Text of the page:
Boost logo

Boost :

From: vicente.botet (vicente.botet_at_[hidden])
Date: 2008-05-08 07:43:29

----- Original Message -----
From: "Anthony Williams" <anthony_w.geo_at_[hidden]>
To: <boost_at_[hidden]>
Sent: Thursday, May 08, 2008 10:47 AM
Subject: Re: [boost] [thread] Expected behaviour of condition variable
waitwhen the mutex is not locked

> "vicente.botet" <vicente.botet_at_[hidden]> writes:
>> ----- Original Message -----
>> From: "Anthony Williams" <anthony_at_[hidden]>
>> To: <threads-devel_at_[hidden]>
>> Sent: Monday, April 14, 2008 5:34 PM
>> Subject: Re: [Threads-devel] [boost] Expected behaviour of condition
>> variable wait when unique_lock is not locked
>>> Quoting "vicente.botet" <vicente.botet_at_[hidden]>:
>>>> which is the expected behaviour of condition variable wait when
>>>> unique_lock is not locked
>>> Undefined behaviour: a precondition has not been met.
>> IMO this is not satisfactory. At least an exception should be thrown. And
>> the C++0x recomendation states this.
>> "void wait(unique_lock<mutex>& lock);
>> Precondition:
>> lock is locked by the current thread, and either:
>> No other thread is waiting on this condition_variable object, or
>> The lock arguments supplied by all concurrently waiting threads (via
>> wait or timed_wait) return the same value for lock.mutex().
>> Effects:
>> Atomically calls lock.unlock() and blocks on *this.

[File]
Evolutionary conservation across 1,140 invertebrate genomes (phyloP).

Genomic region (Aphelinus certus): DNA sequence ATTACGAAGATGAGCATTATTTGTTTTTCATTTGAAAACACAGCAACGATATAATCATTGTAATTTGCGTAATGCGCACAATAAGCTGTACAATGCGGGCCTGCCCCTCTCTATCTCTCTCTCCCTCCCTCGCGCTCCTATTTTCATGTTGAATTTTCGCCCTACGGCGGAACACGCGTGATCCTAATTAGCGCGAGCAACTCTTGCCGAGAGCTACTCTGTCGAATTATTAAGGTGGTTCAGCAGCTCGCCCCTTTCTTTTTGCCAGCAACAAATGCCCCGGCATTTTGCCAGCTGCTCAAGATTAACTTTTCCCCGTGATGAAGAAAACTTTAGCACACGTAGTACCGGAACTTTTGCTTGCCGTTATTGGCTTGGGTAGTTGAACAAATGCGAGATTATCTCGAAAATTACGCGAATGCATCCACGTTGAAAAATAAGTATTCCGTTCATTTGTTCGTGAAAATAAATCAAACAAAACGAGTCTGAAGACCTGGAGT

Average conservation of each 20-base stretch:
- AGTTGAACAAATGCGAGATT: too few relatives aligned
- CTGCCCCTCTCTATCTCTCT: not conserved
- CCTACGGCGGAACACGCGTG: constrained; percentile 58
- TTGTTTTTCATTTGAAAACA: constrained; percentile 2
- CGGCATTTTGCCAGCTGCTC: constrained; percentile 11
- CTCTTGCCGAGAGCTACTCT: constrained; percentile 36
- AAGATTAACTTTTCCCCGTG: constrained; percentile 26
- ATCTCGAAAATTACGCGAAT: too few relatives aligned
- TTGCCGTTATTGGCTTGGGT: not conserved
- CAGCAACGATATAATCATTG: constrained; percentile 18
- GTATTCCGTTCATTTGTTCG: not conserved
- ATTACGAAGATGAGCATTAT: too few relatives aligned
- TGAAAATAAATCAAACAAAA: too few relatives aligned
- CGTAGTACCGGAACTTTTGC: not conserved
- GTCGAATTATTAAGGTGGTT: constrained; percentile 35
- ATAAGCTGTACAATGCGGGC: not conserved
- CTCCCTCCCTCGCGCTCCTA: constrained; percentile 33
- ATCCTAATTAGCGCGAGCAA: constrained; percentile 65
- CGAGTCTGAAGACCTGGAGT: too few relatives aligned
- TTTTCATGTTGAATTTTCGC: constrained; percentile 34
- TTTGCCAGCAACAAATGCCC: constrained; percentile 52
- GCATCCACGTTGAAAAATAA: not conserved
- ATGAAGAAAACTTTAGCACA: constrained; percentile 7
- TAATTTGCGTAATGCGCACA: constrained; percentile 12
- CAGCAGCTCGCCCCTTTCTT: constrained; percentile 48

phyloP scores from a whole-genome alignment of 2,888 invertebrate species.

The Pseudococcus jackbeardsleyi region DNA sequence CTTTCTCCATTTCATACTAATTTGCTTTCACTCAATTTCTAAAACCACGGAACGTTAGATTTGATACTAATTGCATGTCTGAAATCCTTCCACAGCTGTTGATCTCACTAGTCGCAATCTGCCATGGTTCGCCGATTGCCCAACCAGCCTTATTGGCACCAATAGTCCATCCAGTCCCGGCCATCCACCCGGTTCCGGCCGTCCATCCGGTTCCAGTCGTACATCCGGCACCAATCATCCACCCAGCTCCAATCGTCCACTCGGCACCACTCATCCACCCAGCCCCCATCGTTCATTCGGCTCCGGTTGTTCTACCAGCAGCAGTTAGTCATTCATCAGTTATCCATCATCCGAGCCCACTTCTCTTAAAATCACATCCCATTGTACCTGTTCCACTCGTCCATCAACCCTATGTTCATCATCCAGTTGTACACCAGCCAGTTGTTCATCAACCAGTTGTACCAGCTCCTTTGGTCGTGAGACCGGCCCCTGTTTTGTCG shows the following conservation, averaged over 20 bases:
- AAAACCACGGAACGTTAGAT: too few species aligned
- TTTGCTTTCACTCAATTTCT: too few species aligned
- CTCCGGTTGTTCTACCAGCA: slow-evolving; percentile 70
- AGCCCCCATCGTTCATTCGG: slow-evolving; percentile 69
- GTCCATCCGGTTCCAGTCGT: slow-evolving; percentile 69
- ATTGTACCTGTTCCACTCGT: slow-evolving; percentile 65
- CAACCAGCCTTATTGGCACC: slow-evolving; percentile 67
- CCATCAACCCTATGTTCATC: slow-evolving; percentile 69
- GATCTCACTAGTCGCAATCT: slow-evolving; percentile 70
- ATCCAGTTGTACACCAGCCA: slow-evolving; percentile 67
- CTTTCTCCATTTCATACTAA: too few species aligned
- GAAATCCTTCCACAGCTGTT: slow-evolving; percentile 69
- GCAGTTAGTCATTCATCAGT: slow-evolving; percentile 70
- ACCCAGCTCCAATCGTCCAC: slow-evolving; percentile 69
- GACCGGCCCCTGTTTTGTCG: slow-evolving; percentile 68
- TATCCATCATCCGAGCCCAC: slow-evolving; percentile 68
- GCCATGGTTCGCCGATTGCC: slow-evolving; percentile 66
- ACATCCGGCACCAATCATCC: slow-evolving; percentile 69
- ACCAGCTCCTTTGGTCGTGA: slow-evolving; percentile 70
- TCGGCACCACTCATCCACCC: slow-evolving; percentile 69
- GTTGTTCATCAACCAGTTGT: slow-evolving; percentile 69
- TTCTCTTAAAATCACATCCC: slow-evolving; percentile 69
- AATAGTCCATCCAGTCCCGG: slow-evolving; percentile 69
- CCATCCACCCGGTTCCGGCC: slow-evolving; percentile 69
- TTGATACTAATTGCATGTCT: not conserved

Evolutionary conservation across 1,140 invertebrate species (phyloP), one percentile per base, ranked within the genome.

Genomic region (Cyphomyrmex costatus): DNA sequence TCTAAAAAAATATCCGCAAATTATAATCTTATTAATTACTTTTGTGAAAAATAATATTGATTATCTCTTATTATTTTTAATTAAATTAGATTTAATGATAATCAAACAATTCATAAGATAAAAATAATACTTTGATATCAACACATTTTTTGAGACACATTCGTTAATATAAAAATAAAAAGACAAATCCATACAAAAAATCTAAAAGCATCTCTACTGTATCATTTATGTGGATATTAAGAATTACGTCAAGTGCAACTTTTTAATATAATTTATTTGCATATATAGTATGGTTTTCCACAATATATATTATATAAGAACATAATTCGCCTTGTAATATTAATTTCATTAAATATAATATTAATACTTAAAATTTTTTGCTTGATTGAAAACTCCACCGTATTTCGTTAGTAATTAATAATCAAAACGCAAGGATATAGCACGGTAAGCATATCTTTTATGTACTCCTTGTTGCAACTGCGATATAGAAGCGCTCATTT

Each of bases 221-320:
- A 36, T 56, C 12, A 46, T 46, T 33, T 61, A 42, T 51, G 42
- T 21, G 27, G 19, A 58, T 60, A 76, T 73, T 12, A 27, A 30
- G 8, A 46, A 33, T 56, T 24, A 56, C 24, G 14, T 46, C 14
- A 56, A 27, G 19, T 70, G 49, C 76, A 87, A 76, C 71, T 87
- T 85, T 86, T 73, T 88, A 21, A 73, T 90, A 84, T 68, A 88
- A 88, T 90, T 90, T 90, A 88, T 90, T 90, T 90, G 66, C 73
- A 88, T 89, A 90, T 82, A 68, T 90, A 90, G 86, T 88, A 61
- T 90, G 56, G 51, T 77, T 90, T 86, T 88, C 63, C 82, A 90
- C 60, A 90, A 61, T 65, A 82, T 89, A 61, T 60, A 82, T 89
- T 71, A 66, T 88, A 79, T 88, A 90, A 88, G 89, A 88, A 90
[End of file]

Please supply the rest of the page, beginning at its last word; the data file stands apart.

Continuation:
>> When unblocked, calls lock.lock() (possibly blocking on the lock) and
>> returns.
>> The function will unblock when this thread is signaled by a call to
>> this->notify_one(), a call to this->notify_all(), or spuriously.
>> If the function exits via an exception, lock.lock() will still be
>> called
>> prior to exiting the function scope.
>> Postconditions:
>> lock is locked by the current thread.
>> Throws:
>> system_error when the effects or postconditions cannot be achieved.
>> "
> Then you're reading it differently to how it was written. The precondition
> is
> "lock is locked by the current thread". If the precondition is violated,
> all
> bets are off.

You are right, as usual. It's the reference implementation described in
which induced me on error.

"Below is an example implementation of cond_var on top of pthread_cond_t.
The reference implementation is meant to demonstrate how thinly cond_var
maps to pthread_cond_t (or whatever native OS condition variable is
class cond_var
    pthread_cond_t cv_;

        error_code::value_type ec = pthread_cond_init(&cv_, 0);
        if (ec)
            throw system_error(ec, native_category, "cond_var constructor